Great men are not always wise and it is a profound truism that wise men are seldom great; it all depends on the vagaries of context and association. One of the wisest, most perceptive men that ever live is never among the list of “wise persons” or “great thinkers” or given sobriquets of excellence in any form and yet however much historians try to erase his contribution, nevertheless his unique contribution remains. He was poor, very poor, described as ugly, even hideous by some and had the misfortune of being relegated and kept ensconced in the downtrodden and victimized underclass of his day. And yet here I am, some 2500 years after his death writing about him. When you add the salient fact that this was a black man, a proud and dignified Ethiopian, living in a Caucasian world with all its rampant mores of disguised barbarism and you realize that this episode becomes more compelling.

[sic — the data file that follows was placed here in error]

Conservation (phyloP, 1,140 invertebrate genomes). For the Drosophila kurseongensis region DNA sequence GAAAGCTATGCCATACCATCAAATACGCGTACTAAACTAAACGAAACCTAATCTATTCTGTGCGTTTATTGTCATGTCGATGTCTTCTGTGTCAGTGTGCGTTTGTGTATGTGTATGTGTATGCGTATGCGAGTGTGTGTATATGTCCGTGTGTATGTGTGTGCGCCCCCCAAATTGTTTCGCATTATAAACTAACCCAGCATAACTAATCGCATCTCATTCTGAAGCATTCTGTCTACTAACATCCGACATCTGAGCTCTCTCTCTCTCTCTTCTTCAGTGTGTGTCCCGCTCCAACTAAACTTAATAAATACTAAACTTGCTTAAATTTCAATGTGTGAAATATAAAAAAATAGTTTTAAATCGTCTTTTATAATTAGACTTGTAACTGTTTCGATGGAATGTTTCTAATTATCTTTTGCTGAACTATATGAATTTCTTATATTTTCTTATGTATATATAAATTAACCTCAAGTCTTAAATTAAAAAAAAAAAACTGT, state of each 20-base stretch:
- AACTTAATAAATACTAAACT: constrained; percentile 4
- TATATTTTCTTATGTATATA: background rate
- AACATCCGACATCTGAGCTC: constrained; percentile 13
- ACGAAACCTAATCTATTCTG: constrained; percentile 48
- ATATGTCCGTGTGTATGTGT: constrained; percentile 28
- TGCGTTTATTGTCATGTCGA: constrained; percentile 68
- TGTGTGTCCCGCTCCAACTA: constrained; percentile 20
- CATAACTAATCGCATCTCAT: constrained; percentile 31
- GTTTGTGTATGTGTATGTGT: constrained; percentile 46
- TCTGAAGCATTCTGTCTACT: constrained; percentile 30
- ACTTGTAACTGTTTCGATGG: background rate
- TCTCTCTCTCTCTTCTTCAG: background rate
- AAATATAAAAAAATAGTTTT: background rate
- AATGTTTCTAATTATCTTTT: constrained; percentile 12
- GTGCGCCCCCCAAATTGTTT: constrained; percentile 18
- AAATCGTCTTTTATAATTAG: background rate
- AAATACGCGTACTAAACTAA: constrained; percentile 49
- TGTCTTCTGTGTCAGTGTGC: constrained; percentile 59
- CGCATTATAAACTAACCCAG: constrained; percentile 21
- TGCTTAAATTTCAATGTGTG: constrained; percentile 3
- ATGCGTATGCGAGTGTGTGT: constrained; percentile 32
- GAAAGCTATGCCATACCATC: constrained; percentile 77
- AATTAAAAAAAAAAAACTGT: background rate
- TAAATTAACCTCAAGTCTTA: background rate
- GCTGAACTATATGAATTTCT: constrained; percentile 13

You might have guessed that I am referring to none other than Aesop. Because he was black his contribution to society was always hotly contested and there are those who have dedicated their lives to trying to obliterate his legacy. History is written mainly by two entities; on the one hand victors who have triumphed through conflict, mostly militarily and on the other hand the ruling classes who censure and promote according to their vested interest. Nearly all histories and particularly the so-called “approved histories” are examples of these practices. The world, happily, has a way of